Workhorse dreams of

being a car

Mitsubishi L200, mud splash
Mitsubishi L200, side action
Mitsubishi L200, side static
Mitsubishi L200, front action
Mitsubishi L200, mud splash 1
Mitsubishi L200, mud splash 2
Mitsubishi L200, rear action
Mitsubishi L200, dashboard
Mitsubishi L200, dash detail
Mitsubishi L200, rear static
Mitsubishi L200, front seats
Mitsubishi L200, wheel

YOU get the feeling Mitsubishi really doesn't want you to think the latest version of its chunky L200 is a pick-up at all - more a sort of ultra-butch SUV, if you please.

This sixth series of a machine that's been a reliable workhorse for the world since 1978 is really a heavy workover of series five with every feature examined and, hopefully, improved.

But before Mitsubishi talks about the oily bits it wants us to concentrate on the newcomer's looks, freshly minted from windscreen forward and fronted by the sort of unmissable, in-yer-face grille that is becoming the design trend of our time.

Combine the new face with a bonnet that sits higher than before and glitzy headlights pulled upwards compared to version five and you have a thoroughly assertive pickup that won't sit shyly blushing in the supermarket car park.

Moving back along the car we notice larger, squared off wheelarches (mostly now covering big 18-inch alloys) and our tour culminates in a rear end that's as fresh as the front, complete with the option on posher models of a tailgate damper that helps with opening and closing this substantial chunk of metal.

There's been much less activity on the inside of the latest L200, where the news is confined to added slivers of silver on the dashboard's centre, new knee pads to maintain comfort levels on corners and off-road and some extra storage space for phones and the like.

Beneath that more assertive bonnet beats a four-cylinder diesel engine that's been modestly downsized (from 2,442cc to 2,268cc) in the interest of economy and emissions and which now produces 150 horsepower, down four but with more low down pulling power than before.

And that's what you need in something like a workhorse pickup, even one aiming for an SUV feel with your eyes half closed. Top speed is up (108mph versus 105mph) but vastly more relevant is the improved ease of everyday use that extra pull provides.

Mitsubishi claims improved economy and performance with the smaller engine, with official economy of 32.1mpg with six-speed manual transmission or 29.1mpg with the new six-speed auto transferring the power to the road.

Emission figures of 231g/km, rising to 254g/km with auto gears look startlingly high compared to something like a shopping hatchback but they're measured on the new, tougher and more realistic WLTP test regime -and the L200 is a big and heavy beast; longer than a Bentley Bentayga and weightier than a Range Rover Velar.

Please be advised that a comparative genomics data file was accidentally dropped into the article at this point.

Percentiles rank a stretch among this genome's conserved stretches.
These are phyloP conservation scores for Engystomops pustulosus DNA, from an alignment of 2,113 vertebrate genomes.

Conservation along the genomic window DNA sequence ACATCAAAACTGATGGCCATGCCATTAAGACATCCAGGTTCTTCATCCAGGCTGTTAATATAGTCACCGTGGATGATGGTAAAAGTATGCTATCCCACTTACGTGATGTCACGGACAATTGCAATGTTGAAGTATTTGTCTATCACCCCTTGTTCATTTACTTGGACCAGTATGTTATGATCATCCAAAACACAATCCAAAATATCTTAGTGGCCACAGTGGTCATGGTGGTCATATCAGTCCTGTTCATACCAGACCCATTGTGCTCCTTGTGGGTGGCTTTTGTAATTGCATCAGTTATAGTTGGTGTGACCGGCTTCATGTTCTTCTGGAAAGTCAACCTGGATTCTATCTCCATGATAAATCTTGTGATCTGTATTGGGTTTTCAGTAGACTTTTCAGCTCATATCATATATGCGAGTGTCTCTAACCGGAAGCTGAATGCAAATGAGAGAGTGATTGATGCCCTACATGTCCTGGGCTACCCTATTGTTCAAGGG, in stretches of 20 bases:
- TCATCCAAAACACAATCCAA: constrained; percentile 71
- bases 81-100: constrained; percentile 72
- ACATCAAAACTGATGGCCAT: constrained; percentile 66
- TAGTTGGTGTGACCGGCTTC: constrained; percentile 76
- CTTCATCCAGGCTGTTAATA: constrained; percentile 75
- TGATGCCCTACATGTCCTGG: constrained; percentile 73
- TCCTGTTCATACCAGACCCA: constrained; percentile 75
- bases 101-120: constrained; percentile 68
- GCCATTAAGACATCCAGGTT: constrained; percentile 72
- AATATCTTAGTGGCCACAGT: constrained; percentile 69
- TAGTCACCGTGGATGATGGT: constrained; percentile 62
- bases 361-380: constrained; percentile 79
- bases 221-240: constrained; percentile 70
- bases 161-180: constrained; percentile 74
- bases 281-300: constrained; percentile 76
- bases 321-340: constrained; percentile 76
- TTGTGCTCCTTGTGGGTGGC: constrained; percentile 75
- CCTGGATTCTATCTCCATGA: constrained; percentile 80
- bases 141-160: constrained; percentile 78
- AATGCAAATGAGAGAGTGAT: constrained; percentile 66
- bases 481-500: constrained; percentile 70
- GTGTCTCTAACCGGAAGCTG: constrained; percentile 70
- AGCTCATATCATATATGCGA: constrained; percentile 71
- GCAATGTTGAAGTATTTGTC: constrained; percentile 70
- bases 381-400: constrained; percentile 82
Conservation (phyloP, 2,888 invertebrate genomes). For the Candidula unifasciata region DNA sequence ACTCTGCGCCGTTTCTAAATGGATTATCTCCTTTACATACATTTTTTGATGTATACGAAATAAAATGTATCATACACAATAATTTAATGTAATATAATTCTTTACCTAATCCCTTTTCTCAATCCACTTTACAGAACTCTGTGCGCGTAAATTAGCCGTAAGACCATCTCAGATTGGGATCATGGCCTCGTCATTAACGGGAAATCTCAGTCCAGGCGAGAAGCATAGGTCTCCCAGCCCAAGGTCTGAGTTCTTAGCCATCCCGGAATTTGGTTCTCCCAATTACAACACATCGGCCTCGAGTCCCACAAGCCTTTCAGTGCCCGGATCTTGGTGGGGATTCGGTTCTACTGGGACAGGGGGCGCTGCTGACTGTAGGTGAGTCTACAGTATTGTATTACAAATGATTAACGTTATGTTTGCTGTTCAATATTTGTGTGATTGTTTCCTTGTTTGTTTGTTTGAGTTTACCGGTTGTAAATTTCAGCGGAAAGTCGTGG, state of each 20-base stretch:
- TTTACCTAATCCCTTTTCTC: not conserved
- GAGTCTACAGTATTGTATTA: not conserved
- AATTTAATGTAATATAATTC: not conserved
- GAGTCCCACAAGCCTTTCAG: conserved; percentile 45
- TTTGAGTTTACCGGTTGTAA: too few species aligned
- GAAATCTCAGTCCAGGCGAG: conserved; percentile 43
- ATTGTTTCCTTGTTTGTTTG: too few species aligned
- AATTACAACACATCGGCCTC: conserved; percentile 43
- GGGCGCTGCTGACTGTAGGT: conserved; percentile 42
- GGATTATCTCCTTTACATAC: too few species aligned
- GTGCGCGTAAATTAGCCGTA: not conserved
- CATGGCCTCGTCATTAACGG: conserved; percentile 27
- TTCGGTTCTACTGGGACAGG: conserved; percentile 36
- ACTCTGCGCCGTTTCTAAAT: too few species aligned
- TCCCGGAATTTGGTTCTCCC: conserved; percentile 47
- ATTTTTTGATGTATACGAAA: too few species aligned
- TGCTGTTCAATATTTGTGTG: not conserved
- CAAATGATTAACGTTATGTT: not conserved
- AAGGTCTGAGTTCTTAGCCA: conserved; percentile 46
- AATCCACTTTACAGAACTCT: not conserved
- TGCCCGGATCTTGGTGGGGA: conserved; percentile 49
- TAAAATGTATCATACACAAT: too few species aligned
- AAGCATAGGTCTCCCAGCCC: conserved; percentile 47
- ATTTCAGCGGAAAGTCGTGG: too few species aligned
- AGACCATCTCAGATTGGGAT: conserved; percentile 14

Big and tough enough to carry a usefully increased payload of 1,080kg and tow 3.5 tonnes with almost contemptuous ease while offering the four-door/five seat usefulness of a family saloon.

Prices of this sixth series L200 - a range that accounts for a third of Mitsubishi's sales in the UK and sits at number two in the pick-up sales charts below Ford's Ranger - start at £21,515 (£25,755 with VAT) and top put at £32,200 (£38,577 with VAT) for a range-topping Barbarian X version.

Mitsubishi thinks sales will concentrate on the upper reaches of the range, making the entry level 4Life Club Cab a rare sight, with its steel wheels and small rear-hinged rear doors leading to a four-seat cabin.

Full-size rear doors arrive with the Double Cab (£22,715/£27,195) along with alloys and cruise control while the Warrior (£26,400/£31,617) adds niceties like a more clever 4WD system, reversing camera, climate control, touchscreen with DAB radio and a host of added safety features, including lane departure warning and 18ins alloys.

Next notch up is the Barbarian (£29,300/£35,097) that provides hill descent control, heated front seats, leather upholstery and tailgate damper while the range topping Barbarian X (£32,200/£38,577) additions include posher seating, all-round camera view, front and rear parking sensors, heated steering wheel and blind spot warning.

Beneath the bling Mitsubishi has strengthened the L200's chassis, uprated the brakes and worked over the suspension with the aim of making it feel less pickup and more car on the road.

Which it does, so long as the road remains smooth. At a steady cruise on a decently surfaced stretch of A-road the L200 is as close to car-like in comfort and quietness as makes no difference.

A less well maintained road surface will, though, downgrade ride comfort as those rear springs - rated to control a tonne of cargo - make themselves felt. Far from uncomfortable, but not so car like.

Off road and the L200 convinces absolutely, with an ability to laugh at streambeds and vertiginous dips that you'd need a pukka 4x4 to emulate. Not many owners, you suspect, would get theirs as muddy but will be happy to know they could.

So, not quite a car but close enough for convincing family transport while able to carry a tonne of stuff - literally - at the same time.

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